6. You are allowed to change the end year of your search from the default.
  7. The maximum score possible is 12, because google ngrams only allows 12 search terms.
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  • $\begingroup$ If anyone could tell me the steps to embed a screengrab of my example graph as a picture, I'd be very grateful. Presumably I need to take a screengrab, save it to my PC, then upload it to somewhere? $\endgroup$ – AndyT Nov 9 '15 at 15:10
  • $\begingroup$ I cannot understand your question. What do you mean by the longest sentence possible? I could enter any sentence that I choose.. $\endgroup$ – ghosts_in_the_code Nov 9 '15 at 15:16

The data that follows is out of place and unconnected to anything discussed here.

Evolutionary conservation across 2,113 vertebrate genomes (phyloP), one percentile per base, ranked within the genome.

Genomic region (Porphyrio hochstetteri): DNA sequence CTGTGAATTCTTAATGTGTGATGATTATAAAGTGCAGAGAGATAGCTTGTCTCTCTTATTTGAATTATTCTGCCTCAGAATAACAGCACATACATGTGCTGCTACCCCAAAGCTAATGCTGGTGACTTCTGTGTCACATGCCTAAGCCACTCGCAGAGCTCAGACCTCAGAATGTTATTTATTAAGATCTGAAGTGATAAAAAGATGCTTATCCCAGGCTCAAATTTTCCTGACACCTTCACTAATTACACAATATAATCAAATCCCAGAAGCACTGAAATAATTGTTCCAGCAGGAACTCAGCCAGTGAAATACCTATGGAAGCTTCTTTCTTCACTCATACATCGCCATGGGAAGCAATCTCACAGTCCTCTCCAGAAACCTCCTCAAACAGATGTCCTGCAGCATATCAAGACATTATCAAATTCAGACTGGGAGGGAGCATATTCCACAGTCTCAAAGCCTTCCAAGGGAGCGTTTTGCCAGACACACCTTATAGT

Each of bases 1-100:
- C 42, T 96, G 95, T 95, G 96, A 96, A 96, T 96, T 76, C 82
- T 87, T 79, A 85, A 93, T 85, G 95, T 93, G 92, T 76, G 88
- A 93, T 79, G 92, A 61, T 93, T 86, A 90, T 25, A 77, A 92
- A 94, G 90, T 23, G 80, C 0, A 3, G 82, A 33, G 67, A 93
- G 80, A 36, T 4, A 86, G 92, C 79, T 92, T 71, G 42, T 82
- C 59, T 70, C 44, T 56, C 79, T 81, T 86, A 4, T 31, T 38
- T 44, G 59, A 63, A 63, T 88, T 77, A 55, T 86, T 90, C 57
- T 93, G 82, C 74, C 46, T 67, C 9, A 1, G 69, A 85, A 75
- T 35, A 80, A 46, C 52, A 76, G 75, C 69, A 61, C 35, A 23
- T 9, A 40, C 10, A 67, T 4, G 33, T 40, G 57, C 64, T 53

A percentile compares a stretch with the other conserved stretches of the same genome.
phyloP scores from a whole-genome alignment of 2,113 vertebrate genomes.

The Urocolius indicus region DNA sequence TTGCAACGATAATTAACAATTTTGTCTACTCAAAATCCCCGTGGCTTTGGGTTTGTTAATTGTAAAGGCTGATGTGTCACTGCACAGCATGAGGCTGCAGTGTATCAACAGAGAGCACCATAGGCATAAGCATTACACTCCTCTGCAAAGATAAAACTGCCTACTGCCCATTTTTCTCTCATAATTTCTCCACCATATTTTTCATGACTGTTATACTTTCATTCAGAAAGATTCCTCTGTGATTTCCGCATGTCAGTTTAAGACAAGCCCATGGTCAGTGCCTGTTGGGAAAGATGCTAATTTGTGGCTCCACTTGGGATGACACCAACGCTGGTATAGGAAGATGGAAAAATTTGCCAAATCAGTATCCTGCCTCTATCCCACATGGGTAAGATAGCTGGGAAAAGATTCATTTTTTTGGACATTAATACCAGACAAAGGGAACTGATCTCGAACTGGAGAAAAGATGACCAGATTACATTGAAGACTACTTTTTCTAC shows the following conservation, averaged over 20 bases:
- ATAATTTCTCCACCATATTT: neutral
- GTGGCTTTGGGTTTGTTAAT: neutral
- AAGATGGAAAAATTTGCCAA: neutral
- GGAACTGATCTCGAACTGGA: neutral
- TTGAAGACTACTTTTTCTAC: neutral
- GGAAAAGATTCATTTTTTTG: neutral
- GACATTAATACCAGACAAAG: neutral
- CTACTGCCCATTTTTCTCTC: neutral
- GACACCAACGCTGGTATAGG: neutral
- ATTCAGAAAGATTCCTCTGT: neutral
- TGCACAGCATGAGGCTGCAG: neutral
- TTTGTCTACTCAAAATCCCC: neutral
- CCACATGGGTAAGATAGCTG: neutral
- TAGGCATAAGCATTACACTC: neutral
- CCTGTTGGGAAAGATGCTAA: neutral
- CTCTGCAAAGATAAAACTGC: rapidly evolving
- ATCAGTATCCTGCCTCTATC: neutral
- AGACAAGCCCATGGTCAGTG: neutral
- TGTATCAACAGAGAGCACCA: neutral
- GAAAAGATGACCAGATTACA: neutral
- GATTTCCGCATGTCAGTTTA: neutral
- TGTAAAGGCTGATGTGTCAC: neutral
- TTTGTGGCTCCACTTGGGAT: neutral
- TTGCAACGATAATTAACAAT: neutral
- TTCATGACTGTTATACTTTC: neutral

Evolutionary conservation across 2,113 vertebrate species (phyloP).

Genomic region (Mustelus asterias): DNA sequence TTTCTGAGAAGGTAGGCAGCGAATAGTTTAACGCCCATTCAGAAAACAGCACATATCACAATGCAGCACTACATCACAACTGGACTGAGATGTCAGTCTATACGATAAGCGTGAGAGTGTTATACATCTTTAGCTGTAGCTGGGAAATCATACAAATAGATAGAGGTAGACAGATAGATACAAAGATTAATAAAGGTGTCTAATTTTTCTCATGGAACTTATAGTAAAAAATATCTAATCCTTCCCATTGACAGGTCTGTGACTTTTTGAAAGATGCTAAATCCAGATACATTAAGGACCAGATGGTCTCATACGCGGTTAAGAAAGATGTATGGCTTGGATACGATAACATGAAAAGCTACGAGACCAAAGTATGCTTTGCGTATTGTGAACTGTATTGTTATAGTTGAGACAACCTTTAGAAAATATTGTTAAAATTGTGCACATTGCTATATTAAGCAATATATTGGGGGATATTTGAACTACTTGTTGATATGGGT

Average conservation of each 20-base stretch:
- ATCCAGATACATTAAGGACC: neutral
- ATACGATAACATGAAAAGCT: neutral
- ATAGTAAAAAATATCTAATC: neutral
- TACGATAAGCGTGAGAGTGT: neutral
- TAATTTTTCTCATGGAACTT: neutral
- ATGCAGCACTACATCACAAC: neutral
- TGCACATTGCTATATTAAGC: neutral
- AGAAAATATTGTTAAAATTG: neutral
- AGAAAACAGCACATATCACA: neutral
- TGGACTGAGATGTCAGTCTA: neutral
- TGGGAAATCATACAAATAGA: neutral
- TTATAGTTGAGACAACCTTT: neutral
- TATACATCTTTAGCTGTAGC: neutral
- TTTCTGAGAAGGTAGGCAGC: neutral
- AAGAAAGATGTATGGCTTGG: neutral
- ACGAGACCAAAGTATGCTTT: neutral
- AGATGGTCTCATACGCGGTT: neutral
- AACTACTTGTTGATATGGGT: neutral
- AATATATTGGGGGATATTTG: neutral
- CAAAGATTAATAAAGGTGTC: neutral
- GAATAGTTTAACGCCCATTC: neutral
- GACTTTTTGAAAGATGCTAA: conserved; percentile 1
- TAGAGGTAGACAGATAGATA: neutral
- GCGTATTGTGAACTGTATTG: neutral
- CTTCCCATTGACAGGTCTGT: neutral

• $\begingroup$ @ghosts_in_the_code - no, try "this is a really long sentence that does not work" I get, from top to bottom down the right, "a is that not this work does long really sentence" $\endgroup$ – AndyT Nov 9 '15 at 15:19
  • $\begingroup$ @AndyT. To embed an image, save a screengrab to your PC, then edit your question and click on the icon with a mountain on it to insert an image. $\endgroup$ – Fillet Nov 9 '15 at 15:21
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    $\begingroup$ @AndyT I didn't like how big the graph was so I used the link to embed it elsewhere, changed the size there, took a screenshot saved as PNG, and then inserted it here. StackExchange sites let you upload images directly in the editor and it stores them on Imgur and links to them for you. $\endgroup$ – Engineer Toast Nov 9 '15 at 19:05
3